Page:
We gathered up the gear and headed out at 04:30. It was near 06:00 when we finally made it back to the lodge. We conducted a short photo session (thank goodness for auto-focus cameras, because I doubt any of us could see straight enough to focus manually). There was a lot of goofiness and laughter as we set the animals up for pictures, but we finally got it done.
I wanted to do a post-mortem on the big boar, to see how many shots actually connected (we were pretty sure there were at least four in the body), and what these new Winchester bullets did. A boar like this would be a real test for any bullet. None of the shots had passed through, except for the shot through the nose. The mud-caked hide was enough to stop some bullets by itself, and I could only imagine at the thickness of the boar’s cartilage shield. I was eager to get the skin off and see what we could find. Lance wanted to get him to the taxidermist, though, and let the professional handle the caping. I was way too tired to argue, as he loaded the boar up and took off down the road.
Update: 10/14/2011 12:40 – Just got word from the taxidermist in Georgia. The boar weighed in at 276lbs, live weight.
The big hog had taken three hits to the body. Two had passed clean through, side-to-side. I still can’t believe we didn’t see any evidence of exit wounds, but it’s hard to describe how dense and mud-packed the hide was on this animal. A third shot had quartered in (probably while he was running away) and passed through the entire thoracic cavity to lodge in the off-side leg bone. The recovered bullet had expanded fully and still had all of the petals (no shearing, even when lodging in the large bone). That’s pretty good bullet performance. A fourth bullet had glanced off of the shoulder, and the fifth was the aforementioned shot through the nose.
Brian’s hog was not a tiny thing either. It was a good 140lb boar, and they’d hit it twice. The first shot, from about 83 yards, had gone in behind the last ribs and quartered forward into the animal. I opened up the skin and separated the off-side shoulder. After some digging, I found the spent bullet lodged in the boar’s shield. It had passed through about a foot and a half of hog, and mushroomed perfectly without losing any petals. That’s not too bad, although I was a little surprised that the lead-free bullet hadn’t completely blown through. Another testament to the toughness of hogs. The pig had been dying, but not dead. Brian’s second shot had gone into the head and exited, so I couldn’t check that bullet.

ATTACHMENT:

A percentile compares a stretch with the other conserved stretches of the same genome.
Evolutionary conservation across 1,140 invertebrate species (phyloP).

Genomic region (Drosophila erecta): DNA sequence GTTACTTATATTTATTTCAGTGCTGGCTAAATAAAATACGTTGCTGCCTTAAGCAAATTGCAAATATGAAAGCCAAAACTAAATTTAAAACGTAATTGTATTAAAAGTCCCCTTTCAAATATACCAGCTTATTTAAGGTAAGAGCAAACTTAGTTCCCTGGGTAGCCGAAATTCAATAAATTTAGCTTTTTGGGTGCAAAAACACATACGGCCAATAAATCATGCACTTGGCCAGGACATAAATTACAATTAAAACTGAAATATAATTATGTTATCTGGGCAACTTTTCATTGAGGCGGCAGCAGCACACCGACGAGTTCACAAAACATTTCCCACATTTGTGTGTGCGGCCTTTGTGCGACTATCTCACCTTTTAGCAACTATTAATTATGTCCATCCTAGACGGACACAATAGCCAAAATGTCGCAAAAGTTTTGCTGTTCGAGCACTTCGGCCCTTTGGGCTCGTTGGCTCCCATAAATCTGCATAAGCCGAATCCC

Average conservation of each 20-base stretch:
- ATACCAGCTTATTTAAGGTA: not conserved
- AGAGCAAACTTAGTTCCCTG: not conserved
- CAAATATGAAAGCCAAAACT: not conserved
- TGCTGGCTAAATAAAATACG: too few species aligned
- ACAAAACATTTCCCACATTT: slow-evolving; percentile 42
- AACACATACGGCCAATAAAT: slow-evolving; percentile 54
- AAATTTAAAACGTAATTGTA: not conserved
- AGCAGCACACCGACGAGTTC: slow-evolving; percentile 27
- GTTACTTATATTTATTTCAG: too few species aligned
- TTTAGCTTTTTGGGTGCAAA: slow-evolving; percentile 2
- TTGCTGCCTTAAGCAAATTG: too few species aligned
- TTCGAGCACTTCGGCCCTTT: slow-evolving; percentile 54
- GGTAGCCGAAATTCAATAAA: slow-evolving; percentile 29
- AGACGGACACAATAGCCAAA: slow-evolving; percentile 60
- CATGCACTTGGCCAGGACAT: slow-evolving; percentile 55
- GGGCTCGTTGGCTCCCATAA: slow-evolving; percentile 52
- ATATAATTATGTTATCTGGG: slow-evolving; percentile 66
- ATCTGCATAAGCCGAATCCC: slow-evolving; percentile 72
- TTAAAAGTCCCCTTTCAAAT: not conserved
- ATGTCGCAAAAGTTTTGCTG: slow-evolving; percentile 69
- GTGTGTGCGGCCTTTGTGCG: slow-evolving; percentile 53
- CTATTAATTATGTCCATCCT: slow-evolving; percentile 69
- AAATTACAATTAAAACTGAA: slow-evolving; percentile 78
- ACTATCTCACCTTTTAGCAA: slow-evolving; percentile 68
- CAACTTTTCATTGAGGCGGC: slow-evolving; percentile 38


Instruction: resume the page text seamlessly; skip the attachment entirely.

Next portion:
All in all, the whole thing was a pretty extraordinary experience. Shooting hogs with thermal imaging optics definitely ranked high on the “cool” meter. Because of the way the whole thing played out, it wasn’t really all that different from spot and stalk in the daylight. We found the animals, moved on them, and made the shots. The fact that it took place at night certainly gave us some advantage, although I think an identical stalk could have been done with the sun up. Of course, had we come up on an entire sounder, the cover of night would certainly have been a necessity to get close enough for multiple kills.
I’d like to shoot a couple more hogs with the Razor Back XT ammo, before I make any huge pronouncements, but the fact is that both hogs we hit were very dead. The big one soaked up a lot of
lead copper, but I’m pretty sure the first hit would have been fatal over a short time. There wasn’t much blood, but with a well-placed shot, you don’t need a lot of blood trail anyway.
I would be very interested in seeing a similar bullet for the 30-06 in 168 or 180 grains. I get the feeling that would be a hog-slaying combination! Mike said that more calibers would be on tap after the initial rollout. I’m looking forward to it!
I also saw the perfect use for the AR platform on this trip. When you need a lot of firepower, these rifles are designed to deliver it. The recoil is barely noticeable, and you can put a fair number of shots on target in a short amount of time. If you’re trying to take out as many animals as possible in a single engagement, this is definitely the way to go. And honestly, shooting these rifles is just kind of fun anyway.
Overall, it was a great trip and a learning experience. I’m really thankful to Winchester Ammunition for sponsoring this trip, and for allowing me to be part of the whole thing.
I’ve got some more to say about Jager Pro and what they’re doing in upcoming posts. I think I’ll be digging into trapping and depredation a little more in the near future as well, and Rod Pinkston and his guys are definitely in a league of their own. Stay tuned!
More about the Razor Back XT:
The Razor Back is the first round completely designed with the hog hunter in mind. The bullet is lead-free, so that it can be used in every state (CA DFG certification is in the works). The initial release will be in 150 gr .308 and 64 gr .223, and is intended to make the round available for the growing AR market, as well as traditional rifles in these calibers. More calibers will be added to the line after it is rolled out.
The design of the bullet provides a deep, hollow point in a beveled profile to control the expansion. Full expansion is intended to occur shortly after impact, so that the bullet can penetrate the thick hide, big bones, and cartilage shields that hogs are known for. On this hunt, I didn’t see any pass-through body shots, but it was apparent that the bullets were hitting hard and delivering plenty of energy.
For the depredation hunter shooting at night, and for the sport hunter who may shoot at first or last light, Winchester has developed a powder that delivers a reduced flash. This allows the shooter to stay on target and not experience the night blindness that sometimes comes with a bright muzzle flash. Since we were using thermal optics instead of night vision, I couldn’t tell first-hand what the muzzle flash was like. I wish I’d had the opportunity to video some of the shooting, but the hogs and weather just didn’t cooperate to provide enough opportunities.
The Razor Back XT will become part of Winchester’s “black box” line of ammunition, but should be priced significantly below the E-Tip and XP3 loads. They should be available for the 2012 hunting seasons.